“Terence Mulligan, the festival owner, decided to spend more money on the entire program this year, which is it’s 12th to date, and so this venue brings it up a notch in terms of visability. It’s a good investment on his part. And we’ve been sponsored by Jameson and Stella Artois, so there’s going to be an open bar for three hours.”
You can attend the after party for just $15 or you can attend the film premiere and the party for just $20. You read that right.
“We’re not going to be asking people to be spending half their pay checks. We’re doing that every night after the film screening, by the way,” Lyndon says.
Last year Murphy showed up for the festival, as did Colin Farrell. Earlier in the year Mulligan attended the Toronto Film Festival, where no less than eight new Irish feature films were screened at the annual Canadian bash. It was an ideal hunting ground to score U.S. premieres of the new Irish films, and Mulligan didn’t disappoint.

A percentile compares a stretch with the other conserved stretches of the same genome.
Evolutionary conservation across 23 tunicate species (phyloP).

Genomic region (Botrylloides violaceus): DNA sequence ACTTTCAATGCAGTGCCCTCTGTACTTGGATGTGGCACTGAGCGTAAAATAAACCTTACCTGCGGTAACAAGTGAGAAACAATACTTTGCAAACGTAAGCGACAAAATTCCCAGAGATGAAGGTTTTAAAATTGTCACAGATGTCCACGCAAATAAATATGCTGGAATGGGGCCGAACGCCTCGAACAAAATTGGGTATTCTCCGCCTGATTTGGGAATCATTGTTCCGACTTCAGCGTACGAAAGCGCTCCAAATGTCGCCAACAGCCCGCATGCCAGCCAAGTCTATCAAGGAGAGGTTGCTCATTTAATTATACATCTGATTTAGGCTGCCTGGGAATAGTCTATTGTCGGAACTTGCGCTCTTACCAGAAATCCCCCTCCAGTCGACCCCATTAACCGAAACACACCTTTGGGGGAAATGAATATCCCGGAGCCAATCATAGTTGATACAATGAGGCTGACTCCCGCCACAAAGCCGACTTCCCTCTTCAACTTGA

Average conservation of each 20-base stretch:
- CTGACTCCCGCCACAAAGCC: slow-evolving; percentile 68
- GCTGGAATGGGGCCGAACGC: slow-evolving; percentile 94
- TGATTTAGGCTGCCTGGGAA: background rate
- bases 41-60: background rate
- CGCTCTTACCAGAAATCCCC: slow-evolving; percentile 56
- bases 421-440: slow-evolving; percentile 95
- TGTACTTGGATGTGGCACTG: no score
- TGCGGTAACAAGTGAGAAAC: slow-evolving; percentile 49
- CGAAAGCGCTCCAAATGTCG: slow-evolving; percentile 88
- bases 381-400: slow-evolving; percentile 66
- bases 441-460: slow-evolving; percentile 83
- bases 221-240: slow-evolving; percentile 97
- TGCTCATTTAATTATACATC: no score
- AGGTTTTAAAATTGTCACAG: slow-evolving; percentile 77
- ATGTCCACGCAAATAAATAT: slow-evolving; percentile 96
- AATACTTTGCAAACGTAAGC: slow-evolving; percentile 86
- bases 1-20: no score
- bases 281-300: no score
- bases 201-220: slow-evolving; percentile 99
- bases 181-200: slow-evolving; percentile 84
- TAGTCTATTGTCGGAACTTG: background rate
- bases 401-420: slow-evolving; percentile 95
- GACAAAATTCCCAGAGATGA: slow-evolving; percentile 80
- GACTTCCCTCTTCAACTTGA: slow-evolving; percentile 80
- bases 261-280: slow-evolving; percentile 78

“The Craic Fest people threw a little beer and wings pool party for the cast and crew of films like Undine (directed by Neil Jordan and starring Farrell) and Perrier’s Bounty. The plan was to score some Irish premieres for the Craic Fest,” says Lyndon.
“We have good relationships with the industry people and the cast. Neil, Colin and Cillian were in town and our relationships are a bit like family now -- it’s more like getting old friends together rather than business deals.”
That informality is typically Irish and typical of the Craic Fest itself. It’s a professionally run international film and music festival, but it’s Irish too.
You can actually talk to the actors, directors and musicians in the most informal setting you’re ever likely to encounter them in. That’s actually a relief for the stars as much as the public, since the emphasis is then on the work rather than the individuals making it.
In terms of music the Craic Fest is doing something a little different this year too. First they’re having crowd pleaser Mundy come over and do the opening night party, a new an exciting development.